TORY leadership hopeful Michael Gove has a long-held fascination with the Troubles and knew the words to loyalist anthem The Sash, a new biography reveals.
Sean O’Grady, a journalist who worked alongside the environment minister, recalls an eye-opening visit to Mr Gove’s London flat in the 1990s.
“He had an enormous cartoon of the Ulster Unionist Party in parliament – a great big Orange banner type of affair,” Mr O’Grady told Owen Bennett, author of Michael Gove: A Man in a Hurry.
Mr O’Grady, associate editor of the Independent, says Mr Gove’s politics were “quite Orange”.
He remembers the former education secretary’s enthusiasm for unionism was a “bit odd”‘, adding: “he’d be perfectly happy to sing along with Orange songs – ‘the sash my father wore’, all that sort of stuff.”
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Others too have witnessed Mr Gove belting out loyalist tunes.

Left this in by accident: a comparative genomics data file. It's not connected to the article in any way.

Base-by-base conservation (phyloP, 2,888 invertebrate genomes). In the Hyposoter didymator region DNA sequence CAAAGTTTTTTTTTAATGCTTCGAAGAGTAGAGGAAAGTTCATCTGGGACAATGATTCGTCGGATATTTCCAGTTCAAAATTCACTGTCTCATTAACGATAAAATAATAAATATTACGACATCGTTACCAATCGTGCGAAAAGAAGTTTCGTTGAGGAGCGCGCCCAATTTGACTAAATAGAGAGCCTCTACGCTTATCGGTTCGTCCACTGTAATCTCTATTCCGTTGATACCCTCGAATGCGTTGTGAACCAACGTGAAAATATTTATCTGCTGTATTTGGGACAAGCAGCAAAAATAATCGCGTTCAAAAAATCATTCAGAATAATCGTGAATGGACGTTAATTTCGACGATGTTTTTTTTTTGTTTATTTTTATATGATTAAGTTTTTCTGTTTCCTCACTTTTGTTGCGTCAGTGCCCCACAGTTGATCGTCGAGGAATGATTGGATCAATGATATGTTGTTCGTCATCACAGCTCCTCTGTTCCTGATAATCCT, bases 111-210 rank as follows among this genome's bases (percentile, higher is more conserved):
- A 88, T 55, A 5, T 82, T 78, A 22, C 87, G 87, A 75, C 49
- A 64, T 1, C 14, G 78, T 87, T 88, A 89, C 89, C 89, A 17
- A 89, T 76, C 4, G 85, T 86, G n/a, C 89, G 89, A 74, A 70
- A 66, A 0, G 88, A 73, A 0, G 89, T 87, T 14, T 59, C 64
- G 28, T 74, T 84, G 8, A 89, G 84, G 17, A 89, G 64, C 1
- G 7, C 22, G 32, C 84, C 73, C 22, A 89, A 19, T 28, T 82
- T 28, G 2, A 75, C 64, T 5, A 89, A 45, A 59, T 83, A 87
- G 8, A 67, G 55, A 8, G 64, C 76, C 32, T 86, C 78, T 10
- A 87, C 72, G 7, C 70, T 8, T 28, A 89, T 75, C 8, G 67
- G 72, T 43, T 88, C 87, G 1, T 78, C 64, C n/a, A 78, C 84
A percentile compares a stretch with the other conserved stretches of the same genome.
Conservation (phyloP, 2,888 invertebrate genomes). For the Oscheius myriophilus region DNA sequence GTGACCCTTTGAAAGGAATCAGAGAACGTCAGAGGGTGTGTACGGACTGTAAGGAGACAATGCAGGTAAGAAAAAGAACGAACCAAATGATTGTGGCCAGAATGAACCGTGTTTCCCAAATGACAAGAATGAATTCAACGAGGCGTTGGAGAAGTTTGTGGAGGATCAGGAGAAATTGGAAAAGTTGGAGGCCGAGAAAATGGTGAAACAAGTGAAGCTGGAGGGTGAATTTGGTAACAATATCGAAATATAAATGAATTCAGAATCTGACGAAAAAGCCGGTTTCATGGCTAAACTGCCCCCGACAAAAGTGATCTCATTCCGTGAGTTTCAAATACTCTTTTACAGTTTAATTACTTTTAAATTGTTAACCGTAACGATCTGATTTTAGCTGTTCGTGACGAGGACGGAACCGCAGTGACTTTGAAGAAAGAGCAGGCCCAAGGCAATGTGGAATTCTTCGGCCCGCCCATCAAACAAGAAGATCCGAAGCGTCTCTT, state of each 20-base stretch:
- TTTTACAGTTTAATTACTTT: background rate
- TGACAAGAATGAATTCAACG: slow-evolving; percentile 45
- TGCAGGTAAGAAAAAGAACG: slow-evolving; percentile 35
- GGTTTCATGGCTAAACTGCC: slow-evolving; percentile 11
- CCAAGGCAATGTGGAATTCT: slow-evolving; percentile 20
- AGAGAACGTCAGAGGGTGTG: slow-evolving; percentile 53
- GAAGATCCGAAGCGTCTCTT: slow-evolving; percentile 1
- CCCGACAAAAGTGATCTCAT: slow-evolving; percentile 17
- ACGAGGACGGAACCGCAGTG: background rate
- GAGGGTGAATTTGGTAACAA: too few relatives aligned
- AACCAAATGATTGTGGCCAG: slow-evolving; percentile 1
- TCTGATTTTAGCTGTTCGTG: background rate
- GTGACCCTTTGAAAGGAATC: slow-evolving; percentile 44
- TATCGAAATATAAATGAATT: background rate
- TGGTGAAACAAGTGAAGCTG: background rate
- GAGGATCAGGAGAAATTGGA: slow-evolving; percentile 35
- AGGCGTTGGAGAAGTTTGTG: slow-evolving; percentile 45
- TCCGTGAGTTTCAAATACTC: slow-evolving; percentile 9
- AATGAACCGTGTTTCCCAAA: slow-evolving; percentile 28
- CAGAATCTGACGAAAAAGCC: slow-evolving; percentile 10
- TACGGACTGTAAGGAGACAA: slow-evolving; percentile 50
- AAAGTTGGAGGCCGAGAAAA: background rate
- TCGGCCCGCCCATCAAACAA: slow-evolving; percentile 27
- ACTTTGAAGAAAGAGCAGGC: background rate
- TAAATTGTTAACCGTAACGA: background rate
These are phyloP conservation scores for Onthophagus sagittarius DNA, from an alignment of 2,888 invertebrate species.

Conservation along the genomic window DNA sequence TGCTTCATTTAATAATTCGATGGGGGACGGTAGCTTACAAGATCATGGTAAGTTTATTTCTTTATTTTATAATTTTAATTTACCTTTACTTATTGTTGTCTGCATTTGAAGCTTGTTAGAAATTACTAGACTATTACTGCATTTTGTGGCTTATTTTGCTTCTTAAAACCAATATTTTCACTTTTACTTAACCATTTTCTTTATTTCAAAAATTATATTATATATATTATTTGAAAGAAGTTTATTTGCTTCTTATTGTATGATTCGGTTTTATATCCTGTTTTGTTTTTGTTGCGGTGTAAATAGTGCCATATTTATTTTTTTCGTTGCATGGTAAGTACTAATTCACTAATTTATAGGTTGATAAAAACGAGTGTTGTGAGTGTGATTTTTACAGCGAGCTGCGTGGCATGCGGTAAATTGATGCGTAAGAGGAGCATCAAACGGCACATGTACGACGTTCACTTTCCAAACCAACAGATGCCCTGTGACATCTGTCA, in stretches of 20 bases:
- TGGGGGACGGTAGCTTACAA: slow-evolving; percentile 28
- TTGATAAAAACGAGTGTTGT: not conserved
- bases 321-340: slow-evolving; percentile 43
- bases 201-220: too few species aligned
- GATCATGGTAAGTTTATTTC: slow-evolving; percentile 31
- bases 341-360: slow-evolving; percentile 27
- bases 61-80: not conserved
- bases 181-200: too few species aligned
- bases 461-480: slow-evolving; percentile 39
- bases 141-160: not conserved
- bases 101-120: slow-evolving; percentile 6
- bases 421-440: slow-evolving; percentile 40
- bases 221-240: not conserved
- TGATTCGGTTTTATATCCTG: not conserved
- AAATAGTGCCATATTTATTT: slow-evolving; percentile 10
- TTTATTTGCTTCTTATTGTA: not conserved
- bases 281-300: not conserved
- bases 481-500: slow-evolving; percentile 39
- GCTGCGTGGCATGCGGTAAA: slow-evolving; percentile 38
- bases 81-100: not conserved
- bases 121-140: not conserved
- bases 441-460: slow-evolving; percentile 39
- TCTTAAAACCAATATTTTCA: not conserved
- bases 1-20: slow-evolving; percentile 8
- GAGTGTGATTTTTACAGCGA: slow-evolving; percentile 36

Mike Elrick, who trained with him as a journalist, remembers the Conservative leadership contender as “very, very strongly supportive of Ulster Protestantism, and very much sided with the Protestant political parties”.
“I remember him singing various Ulster songs – partly in jest, but he knew the words,” he recalled.
In 2000, former journalist Mr Gove wrote a pamphlet called ‘Northern Ireland: the Price of Peace’, in which he compared the Good Friday Agreement to the appeasement of the Nazis in the 1930s and the condoning of the desires of paedophiles.
The Scottish-born Brexiteer said the agreement was a “mortal stain” and “a humiliation of our army, police and parliament”, and that its 1998 endorsement on both sides of the border was a “rigged referendum”.
With many thanks to: The Irish News for the original story